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Fiberglass insulation mold contamination test details: this document discusses choices of test methods to screen for toxic or allergenic mold contamination in fiberglass building insulation in residential and light-commercial buildings. Mold is often found in basement fiberglass insulation, crawl space fiberglass insulation, fiberglass wall insulation, heating or cooling duct fiberglass insulation, and attic or roof insulation in buildings which have either been wet or have been exposed to high levels of mold from other sources.
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This article explains how to find or test for moldy insulation in buildings, the probable cause of mold contamination in building insulation, and how to recognize conditions that make that problem likely in a particular case.
Our page top photo shows a Burkard personal air sampler that with clever manipulation can be used to test fiberglass building insulation for contaminating particles including mold, insect fragments, pollen, or other debris.
More details about just how fiberglass mold tests are conducted in the field are found at TEST PROCEDURE for MOLD in FIBERGLASS. This website discusses health hazards associated with moldy fiberglass in buildings, with focus on fiberglass insulation, fiberglass fragments, fiberglass in heating and air conditioning duct work, and invisible but toxic mold growth in fiberglass which has been wet, exposed to high humidity, or exposed to other moldy conditions.
Readers of this document on mold hazards in fiberglass insulation should see How to Test for Mold in Insulation and also read INSULATION MOLD on how to locate and test for moldy insulation in buildings, and for a technical discussion of use of vacuum sampling methods for inspecting building insulation, see Vacuuming exposed insulation. To avoid further mold contamination also see MOLD RESISTANT CONSTRUCTION and MOLD PREVENTION AFTER FLOODING.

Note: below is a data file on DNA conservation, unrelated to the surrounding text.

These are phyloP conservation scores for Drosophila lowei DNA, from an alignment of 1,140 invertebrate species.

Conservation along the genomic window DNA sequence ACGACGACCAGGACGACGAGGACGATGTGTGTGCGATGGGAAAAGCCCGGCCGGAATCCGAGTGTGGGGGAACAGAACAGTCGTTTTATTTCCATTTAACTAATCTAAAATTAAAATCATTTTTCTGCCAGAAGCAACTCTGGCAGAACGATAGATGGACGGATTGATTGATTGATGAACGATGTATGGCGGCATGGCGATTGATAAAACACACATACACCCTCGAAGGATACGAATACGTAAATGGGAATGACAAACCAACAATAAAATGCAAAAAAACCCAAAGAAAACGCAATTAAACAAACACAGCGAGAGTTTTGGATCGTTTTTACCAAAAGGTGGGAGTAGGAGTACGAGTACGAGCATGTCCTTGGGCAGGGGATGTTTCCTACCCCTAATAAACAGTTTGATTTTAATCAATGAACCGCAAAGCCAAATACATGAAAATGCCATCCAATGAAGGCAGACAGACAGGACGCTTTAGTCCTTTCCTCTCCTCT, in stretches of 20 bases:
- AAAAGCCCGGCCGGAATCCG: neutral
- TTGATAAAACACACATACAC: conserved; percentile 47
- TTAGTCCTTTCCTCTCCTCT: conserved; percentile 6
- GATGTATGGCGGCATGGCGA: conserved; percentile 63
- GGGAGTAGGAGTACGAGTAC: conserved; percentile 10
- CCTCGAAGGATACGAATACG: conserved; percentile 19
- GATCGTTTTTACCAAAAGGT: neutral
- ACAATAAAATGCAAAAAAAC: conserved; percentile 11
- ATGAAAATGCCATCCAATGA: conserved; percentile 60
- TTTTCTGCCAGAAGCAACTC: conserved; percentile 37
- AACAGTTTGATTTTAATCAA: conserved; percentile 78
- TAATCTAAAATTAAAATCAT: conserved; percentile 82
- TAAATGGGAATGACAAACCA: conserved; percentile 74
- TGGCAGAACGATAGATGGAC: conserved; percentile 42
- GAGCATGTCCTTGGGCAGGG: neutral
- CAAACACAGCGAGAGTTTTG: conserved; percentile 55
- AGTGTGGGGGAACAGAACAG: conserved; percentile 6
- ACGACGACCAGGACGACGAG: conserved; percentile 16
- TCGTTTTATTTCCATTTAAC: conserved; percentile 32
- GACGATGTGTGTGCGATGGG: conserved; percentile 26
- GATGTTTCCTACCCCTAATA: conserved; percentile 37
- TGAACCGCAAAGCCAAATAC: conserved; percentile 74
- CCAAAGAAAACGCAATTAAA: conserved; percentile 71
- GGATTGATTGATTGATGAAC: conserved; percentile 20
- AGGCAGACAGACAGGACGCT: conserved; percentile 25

See Attic Moisture or Mold Sources for a discussion of common sources of moisture in attics that can cause moldy insulation, and similarly, see BASEMENT LEAKS, INSPECT FOR for the same problem in basements. Readers ducting cool air through a crawl space should also see CRAWLSPACE MOLD ADVICE.
Question: How should we sample fiberglass insulation for mold when investigating a building?
I believe that there is mold that is not visible to the eye, but how do you confirm that it is there? Send a piece of the insulation to a lab for analysis? I’m a mold inspector in Minneapolis, Minnesota and we have a lot of damp insulation in basements here.
Sometimes I see spots on the insulation and know that there is obvious mold, but I have long suspected (based on smell and moisture readings) that some mold might not be visible to the eye. Is it just that it is in early growth stage so the colonies are too small to see?
And again, how do you verify that this is the case – by samples submitted to the lab? I was on the site searching for information on mold in insulated ducts. - Vickie Swenson, CRMI Minnesota Mold Inspection (612) 508-2742
Our photo of clean-looking insulation in a basement ceiling (above left) does not provide evidence that insulation testing was necessary for that building. But a case history of occupant complaints, a wet basement, and previous storage of moldy materials in the basement that had been removed at the time of our inspection led us to test and confirm that this insulation was severely contaminated with Penicillium sp. mold.
Answer: Detailed Description of Methods for Testing Building Insulation for Mold
You are quite right that it can be impossible to see mold in some materials including fiberglass insulation. Sometimes fiberglass looks very very clean to the naked eye, but is chock full of Aspergillus or Penicillium.
There are several similar ways to test insulation that does not already give visual evidence of a mold problem.
We use an air sampling cassette such as an Air-o-Cel or Allergenco unit with a vacuum pump set to move air at the proper flow rate for the cassette (typically 10 lpm). The sampler is held 1-4 inches away from the insulation and then with the pump running we poke or agitate the suspect insulation to stir a particle release.
The sample interval needs to be short - often just 5-20 seconds in duration since otherwise you risk overloading the cassette with fiberglass particles.